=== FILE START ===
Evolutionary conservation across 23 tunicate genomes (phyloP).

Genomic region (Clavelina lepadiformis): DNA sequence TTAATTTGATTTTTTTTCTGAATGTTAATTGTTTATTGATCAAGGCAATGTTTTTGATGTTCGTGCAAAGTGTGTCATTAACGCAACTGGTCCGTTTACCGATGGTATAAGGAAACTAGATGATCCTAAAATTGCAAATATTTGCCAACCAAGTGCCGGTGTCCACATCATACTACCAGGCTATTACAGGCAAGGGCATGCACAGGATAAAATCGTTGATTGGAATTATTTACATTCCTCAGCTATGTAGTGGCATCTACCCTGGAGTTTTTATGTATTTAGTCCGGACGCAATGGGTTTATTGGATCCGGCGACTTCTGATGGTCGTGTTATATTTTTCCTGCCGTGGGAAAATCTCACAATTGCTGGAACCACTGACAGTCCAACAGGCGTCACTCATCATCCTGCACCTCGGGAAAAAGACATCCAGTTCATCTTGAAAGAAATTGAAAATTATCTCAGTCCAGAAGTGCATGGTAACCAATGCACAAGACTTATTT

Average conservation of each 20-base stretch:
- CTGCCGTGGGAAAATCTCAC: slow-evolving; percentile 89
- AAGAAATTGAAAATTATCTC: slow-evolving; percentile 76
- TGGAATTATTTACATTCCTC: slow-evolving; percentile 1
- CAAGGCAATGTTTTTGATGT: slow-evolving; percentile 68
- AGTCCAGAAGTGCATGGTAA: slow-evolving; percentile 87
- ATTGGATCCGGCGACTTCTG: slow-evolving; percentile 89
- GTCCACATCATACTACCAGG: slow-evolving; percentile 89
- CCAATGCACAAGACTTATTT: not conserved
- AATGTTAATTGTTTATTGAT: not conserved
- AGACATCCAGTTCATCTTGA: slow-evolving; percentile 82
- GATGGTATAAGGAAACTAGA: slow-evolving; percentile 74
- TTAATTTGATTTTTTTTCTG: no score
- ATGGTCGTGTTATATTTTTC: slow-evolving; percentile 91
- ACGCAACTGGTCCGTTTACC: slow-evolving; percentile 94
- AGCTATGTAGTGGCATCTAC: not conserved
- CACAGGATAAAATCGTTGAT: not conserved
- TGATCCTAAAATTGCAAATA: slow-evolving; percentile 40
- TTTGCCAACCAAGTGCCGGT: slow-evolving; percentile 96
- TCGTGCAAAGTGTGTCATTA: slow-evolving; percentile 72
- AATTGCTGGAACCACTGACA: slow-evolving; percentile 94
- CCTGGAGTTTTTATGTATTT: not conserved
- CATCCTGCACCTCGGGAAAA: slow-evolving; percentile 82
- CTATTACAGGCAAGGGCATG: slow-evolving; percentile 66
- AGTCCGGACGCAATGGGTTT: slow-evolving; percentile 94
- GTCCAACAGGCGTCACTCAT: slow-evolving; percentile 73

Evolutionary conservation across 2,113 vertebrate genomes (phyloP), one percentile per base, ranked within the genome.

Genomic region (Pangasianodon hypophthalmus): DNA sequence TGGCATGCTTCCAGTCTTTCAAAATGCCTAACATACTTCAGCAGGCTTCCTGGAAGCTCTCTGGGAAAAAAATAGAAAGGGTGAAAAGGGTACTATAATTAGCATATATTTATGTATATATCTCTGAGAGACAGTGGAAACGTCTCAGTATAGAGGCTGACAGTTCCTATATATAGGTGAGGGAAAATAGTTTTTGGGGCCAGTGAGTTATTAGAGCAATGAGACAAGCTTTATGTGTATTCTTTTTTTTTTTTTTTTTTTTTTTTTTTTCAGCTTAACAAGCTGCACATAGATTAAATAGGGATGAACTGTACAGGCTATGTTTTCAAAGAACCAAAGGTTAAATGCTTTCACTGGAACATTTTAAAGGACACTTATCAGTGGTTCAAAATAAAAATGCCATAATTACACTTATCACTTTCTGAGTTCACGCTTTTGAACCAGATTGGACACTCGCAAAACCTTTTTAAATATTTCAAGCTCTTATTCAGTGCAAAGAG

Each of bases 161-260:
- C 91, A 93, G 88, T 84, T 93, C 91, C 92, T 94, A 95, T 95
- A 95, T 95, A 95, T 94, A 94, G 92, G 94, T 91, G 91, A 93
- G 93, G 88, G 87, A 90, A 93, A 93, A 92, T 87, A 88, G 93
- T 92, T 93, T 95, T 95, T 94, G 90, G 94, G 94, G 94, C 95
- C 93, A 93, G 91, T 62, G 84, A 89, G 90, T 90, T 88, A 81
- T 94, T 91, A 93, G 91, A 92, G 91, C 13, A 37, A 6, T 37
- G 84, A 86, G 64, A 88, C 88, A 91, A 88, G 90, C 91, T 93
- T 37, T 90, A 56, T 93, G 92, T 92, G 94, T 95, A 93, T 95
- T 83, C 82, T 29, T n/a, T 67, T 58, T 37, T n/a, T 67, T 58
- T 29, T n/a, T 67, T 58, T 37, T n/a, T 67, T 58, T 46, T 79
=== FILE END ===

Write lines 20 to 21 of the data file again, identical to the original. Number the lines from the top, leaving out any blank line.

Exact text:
- TGATCCTAAAATTGCAAATA: slow-evolving; percentile 40
- TTTGCCAACCAAGTGCCGGT: slow-evolving; percentile 96